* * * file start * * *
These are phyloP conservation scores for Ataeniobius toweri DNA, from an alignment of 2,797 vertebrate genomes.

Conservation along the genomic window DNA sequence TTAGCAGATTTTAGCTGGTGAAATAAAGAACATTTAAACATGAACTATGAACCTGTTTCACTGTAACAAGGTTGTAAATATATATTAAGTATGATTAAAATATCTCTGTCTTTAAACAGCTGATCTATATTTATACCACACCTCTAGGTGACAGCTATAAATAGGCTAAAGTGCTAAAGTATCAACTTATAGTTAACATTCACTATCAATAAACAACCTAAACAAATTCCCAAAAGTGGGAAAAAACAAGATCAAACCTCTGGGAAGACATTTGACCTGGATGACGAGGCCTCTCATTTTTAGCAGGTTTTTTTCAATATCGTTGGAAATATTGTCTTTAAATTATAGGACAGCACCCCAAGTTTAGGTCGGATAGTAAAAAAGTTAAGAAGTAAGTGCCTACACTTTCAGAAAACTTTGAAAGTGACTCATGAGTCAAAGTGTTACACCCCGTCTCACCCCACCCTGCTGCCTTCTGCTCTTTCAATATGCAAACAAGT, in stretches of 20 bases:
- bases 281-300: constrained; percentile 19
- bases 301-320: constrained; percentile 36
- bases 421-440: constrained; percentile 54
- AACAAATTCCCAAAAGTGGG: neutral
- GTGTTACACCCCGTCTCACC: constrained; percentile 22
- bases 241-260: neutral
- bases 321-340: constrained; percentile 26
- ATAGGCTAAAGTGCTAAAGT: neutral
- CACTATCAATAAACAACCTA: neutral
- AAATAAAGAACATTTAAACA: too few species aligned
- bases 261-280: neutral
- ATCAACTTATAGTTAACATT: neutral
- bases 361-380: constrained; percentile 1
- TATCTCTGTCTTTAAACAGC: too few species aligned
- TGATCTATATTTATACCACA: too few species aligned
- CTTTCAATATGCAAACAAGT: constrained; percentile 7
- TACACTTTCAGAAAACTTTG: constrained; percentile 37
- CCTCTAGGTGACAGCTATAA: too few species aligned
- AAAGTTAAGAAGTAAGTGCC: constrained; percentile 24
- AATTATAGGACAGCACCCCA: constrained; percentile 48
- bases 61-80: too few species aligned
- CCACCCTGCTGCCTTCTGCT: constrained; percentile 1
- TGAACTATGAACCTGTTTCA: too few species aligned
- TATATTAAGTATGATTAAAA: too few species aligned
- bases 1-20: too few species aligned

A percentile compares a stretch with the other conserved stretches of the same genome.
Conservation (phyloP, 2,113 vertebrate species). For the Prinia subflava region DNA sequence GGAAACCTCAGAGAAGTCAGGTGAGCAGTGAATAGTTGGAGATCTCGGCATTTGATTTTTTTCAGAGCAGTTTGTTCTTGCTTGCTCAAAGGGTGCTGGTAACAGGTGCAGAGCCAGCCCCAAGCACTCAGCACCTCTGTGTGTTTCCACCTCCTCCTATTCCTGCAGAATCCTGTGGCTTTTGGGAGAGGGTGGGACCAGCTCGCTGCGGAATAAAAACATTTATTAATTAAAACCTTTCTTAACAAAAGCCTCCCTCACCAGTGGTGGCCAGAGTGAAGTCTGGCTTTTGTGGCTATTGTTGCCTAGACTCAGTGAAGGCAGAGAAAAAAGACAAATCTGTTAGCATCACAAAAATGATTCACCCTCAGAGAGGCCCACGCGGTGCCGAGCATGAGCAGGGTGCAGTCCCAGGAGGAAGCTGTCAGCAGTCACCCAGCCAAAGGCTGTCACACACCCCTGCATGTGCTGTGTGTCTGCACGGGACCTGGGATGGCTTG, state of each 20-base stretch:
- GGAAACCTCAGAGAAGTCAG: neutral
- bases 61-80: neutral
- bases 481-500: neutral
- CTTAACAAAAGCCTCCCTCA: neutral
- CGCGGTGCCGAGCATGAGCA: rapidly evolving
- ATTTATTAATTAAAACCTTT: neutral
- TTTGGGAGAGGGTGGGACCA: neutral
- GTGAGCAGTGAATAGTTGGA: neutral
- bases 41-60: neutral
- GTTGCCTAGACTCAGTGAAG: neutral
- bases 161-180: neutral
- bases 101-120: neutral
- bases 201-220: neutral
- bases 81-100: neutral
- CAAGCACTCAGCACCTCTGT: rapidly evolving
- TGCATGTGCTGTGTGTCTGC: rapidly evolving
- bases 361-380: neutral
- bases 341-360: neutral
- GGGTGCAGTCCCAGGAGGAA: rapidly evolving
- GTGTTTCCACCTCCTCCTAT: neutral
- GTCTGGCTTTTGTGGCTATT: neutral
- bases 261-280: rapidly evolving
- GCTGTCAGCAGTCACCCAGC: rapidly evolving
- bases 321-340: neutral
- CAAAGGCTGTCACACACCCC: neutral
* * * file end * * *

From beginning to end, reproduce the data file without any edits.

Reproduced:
These are phyloP conservation scores for Ataeniobius toweri DNA, from an alignment of 2,797 vertebrate genomes.

Conservation along the genomic window DNA sequence TTAGCAGATTTTAGCTGGTGAAATAAAGAACATTTAAACATGAACTATGAACCTGTTTCACTGTAACAAGGTTGTAAATATATATTAAGTATGATTAAAATATCTCTGTCTTTAAACAGCTGATCTATATTTATACCACACCTCTAGGTGACAGCTATAAATAGGCTAAAGTGCTAAAGTATCAACTTATAGTTAACATTCACTATCAATAAACAACCTAAACAAATTCCCAAAAGTGGGAAAAAACAAGATCAAACCTCTGGGAAGACATTTGACCTGGATGACGAGGCCTCTCATTTTTAGCAGGTTTTTTTCAATATCGTTGGAAATATTGTCTTTAAATTATAGGACAGCACCCCAAGTTTAGGTCGGATAGTAAAAAAGTTAAGAAGTAAGTGCCTACACTTTCAGAAAACTTTGAAAGTGACTCATGAGTCAAAGTGTTACACCCCGTCTCACCCCACCCTGCTGCCTTCTGCTCTTTCAATATGCAAACAAGT, in stretches of 20 bases:
- bases 281-300: constrained; percentile 19
- bases 301-320: constrained; percentile 36
- bases 421-440: constrained; percentile 54
- AACAAATTCCCAAAAGTGGG: neutral
- GTGTTACACCCCGTCTCACC: constrained; percentile 22
- bases 241-260: neutral
- bases 321-340: constrained; percentile 26
- ATAGGCTAAAGTGCTAAAGT: neutral
- CACTATCAATAAACAACCTA: neutral
- AAATAAAGAACATTTAAACA: too few species aligned
- bases 261-280: neutral
- ATCAACTTATAGTTAACATT: neutral
- bases 361-380: constrained; percentile 1
- TATCTCTGTCTTTAAACAGC: too few species aligned
- TGATCTATATTTATACCACA: too few species aligned
- CTTTCAATATGCAAACAAGT: constrained; percentile 7
- TACACTTTCAGAAAACTTTG: constrained; percentile 37
- CCTCTAGGTGACAGCTATAA: too few species aligned
- AAAGTTAAGAAGTAAGTGCC: constrained; percentile 24
- AATTATAGGACAGCACCCCA: constrained; percentile 48
- bases 61-80: too few species aligned
- CCACCCTGCTGCCTTCTGCT: constrained; percentile 1
- TGAACTATGAACCTGTTTCA: too few species aligned
- TATATTAAGTATGATTAAAA: too few species aligned
- bases 1-20: too few species aligned

A percentile compares a stretch with the other conserved stretches of the same genome.
Conservation (phyloP, 2,113 vertebrate species). For the Prinia subflava region DNA sequence GGAAACCTCAGAGAAGTCAGGTGAGCAGTGAATAGTTGGAGATCTCGGCATTTGATTTTTTTCAGAGCAGTTTGTTCTTGCTTGCTCAAAGGGTGCTGGTAACAGGTGCAGAGCCAGCCCCAAGCACTCAGCACCTCTGTGTGTTTCCACCTCCTCCTATTCCTGCAGAATCCTGTGGCTTTTGGGAGAGGGTGGGACCAGCTCGCTGCGGAATAAAAACATTTATTAATTAAAACCTTTCTTAACAAAAGCCTCCCTCACCAGTGGTGGCCAGAGTGAAGTCTGGCTTTTGTGGCTATTGTTGCCTAGACTCAGTGAAGGCAGAGAAAAAAGACAAATCTGTTAGCATCACAAAAATGATTCACCCTCAGAGAGGCCCACGCGGTGCCGAGCATGAGCAGGGTGCAGTCCCAGGAGGAAGCTGTCAGCAGTCACCCAGCCAAAGGCTGTCACACACCCCTGCATGTGCTGTGTGTCTGCACGGGACCTGGGATGGCTTG, state of each 20-base stretch:
- GGAAACCTCAGAGAAGTCAG: neutral
- bases 61-80: neutral
- bases 481-500: neutral
- CTTAACAAAAGCCTCCCTCA: neutral
- CGCGGTGCCGAGCATGAGCA: rapidly evolving
- ATTTATTAATTAAAACCTTT: neutral
- TTTGGGAGAGGGTGGGACCA: neutral
- GTGAGCAGTGAATAGTTGGA: neutral
- bases 41-60: neutral
- GTTGCCTAGACTCAGTGAAG: neutral
- bases 161-180: neutral
- bases 101-120: neutral
- bases 201-220: neutral
- bases 81-100: neutral
- CAAGCACTCAGCACCTCTGT: rapidly evolving
- TGCATGTGCTGTGTGTCTGC: rapidly evolving
- bases 361-380: neutral
- bases 341-360: neutral
- GGGTGCAGTCCCAGGAGGAA: rapidly evolving
- GTGTTTCCACCTCCTCCTAT: neutral
- GTCTGGCTTTTGTGGCTATT: neutral
- bases 261-280: rapidly evolving
- GCTGTCAGCAGTCACCCAGC: rapidly evolving
- bases 321-340: neutral
- CAAAGGCTGTCACACACCCC: neutral